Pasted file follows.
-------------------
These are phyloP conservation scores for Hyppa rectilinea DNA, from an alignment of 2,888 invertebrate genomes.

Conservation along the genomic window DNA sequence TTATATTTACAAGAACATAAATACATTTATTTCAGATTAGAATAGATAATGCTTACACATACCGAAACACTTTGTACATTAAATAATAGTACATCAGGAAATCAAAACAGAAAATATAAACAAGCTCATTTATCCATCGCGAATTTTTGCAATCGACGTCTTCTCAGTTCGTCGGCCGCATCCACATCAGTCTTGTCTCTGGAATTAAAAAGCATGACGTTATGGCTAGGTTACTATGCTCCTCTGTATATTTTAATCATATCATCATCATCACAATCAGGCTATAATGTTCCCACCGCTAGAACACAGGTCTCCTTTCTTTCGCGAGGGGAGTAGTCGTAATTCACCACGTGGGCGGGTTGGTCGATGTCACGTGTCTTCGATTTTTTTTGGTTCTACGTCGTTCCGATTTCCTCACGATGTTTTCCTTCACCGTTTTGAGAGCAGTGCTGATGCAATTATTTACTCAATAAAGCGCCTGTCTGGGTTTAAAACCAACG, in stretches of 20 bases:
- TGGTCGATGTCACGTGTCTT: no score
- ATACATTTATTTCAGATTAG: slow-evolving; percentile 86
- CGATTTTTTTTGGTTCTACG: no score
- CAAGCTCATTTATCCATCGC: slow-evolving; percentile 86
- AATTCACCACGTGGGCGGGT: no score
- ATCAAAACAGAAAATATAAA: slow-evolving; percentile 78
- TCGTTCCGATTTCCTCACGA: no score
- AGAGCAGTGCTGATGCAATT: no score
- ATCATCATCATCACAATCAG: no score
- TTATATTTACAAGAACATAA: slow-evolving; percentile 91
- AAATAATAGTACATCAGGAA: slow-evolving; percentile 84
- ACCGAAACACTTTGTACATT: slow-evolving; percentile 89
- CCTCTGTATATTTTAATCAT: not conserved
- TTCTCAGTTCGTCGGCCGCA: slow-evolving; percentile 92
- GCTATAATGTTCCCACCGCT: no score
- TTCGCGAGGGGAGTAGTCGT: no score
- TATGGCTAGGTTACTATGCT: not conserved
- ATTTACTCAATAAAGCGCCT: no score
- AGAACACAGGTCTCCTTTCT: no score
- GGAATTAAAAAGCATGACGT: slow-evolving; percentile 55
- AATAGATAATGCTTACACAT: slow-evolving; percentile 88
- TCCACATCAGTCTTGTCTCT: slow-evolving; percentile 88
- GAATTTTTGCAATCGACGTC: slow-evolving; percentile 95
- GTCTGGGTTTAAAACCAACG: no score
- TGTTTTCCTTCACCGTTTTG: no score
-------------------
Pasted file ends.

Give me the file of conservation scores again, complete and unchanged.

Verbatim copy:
These are phyloP conservation scores for Hyppa rectilinea DNA, from an alignment of 2,888 invertebrate genomes.

Conservation along the genomic window DNA sequence TTATATTTACAAGAACATAAATACATTTATTTCAGATTAGAATAGATAATGCTTACACATACCGAAACACTTTGTACATTAAATAATAGTACATCAGGAAATCAAAACAGAAAATATAAACAAGCTCATTTATCCATCGCGAATTTTTGCAATCGACGTCTTCTCAGTTCGTCGGCCGCATCCACATCAGTCTTGTCTCTGGAATTAAAAAGCATGACGTTATGGCTAGGTTACTATGCTCCTCTGTATATTTTAATCATATCATCATCATCACAATCAGGCTATAATGTTCCCACCGCTAGAACACAGGTCTCCTTTCTTTCGCGAGGGGAGTAGTCGTAATTCACCACGTGGGCGGGTTGGTCGATGTCACGTGTCTTCGATTTTTTTTGGTTCTACGTCGTTCCGATTTCCTCACGATGTTTTCCTTCACCGTTTTGAGAGCAGTGCTGATGCAATTATTTACTCAATAAAGCGCCTGTCTGGGTTTAAAACCAACG, in stretches of 20 bases:
- TGGTCGATGTCACGTGTCTT: no score
- ATACATTTATTTCAGATTAG: slow-evolving; percentile 86
- CGATTTTTTTTGGTTCTACG: no score
- CAAGCTCATTTATCCATCGC: slow-evolving; percentile 86
- AATTCACCACGTGGGCGGGT: no score
- ATCAAAACAGAAAATATAAA: slow-evolving; percentile 78
- TCGTTCCGATTTCCTCACGA: no score
- AGAGCAGTGCTGATGCAATT: no score
- ATCATCATCATCACAATCAG: no score
- TTATATTTACAAGAACATAA: slow-evolving; percentile 91
- AAATAATAGTACATCAGGAA: slow-evolving; percentile 84
- ACCGAAACACTTTGTACATT: slow-evolving; percentile 89
- CCTCTGTATATTTTAATCAT: not conserved
- TTCTCAGTTCGTCGGCCGCA: slow-evolving; percentile 92
- GCTATAATGTTCCCACCGCT: no score
- TTCGCGAGGGGAGTAGTCGT: no score
- TATGGCTAGGTTACTATGCT: not conserved
- ATTTACTCAATAAAGCGCCT: no score
- AGAACACAGGTCTCCTTTCT: no score
- GGAATTAAAAAGCATGACGT: slow-evolving; percentile 55
- AATAGATAATGCTTACACAT: slow-evolving; percentile 88
- TCCACATCAGTCTTGTCTCT: slow-evolving; percentile 88
- GAATTTTTGCAATCGACGTC: slow-evolving; percentile 95
- GTCTGGGTTTAAAACCAACG: no score
- TGTTTTCCTTCACCGTTTTG: no score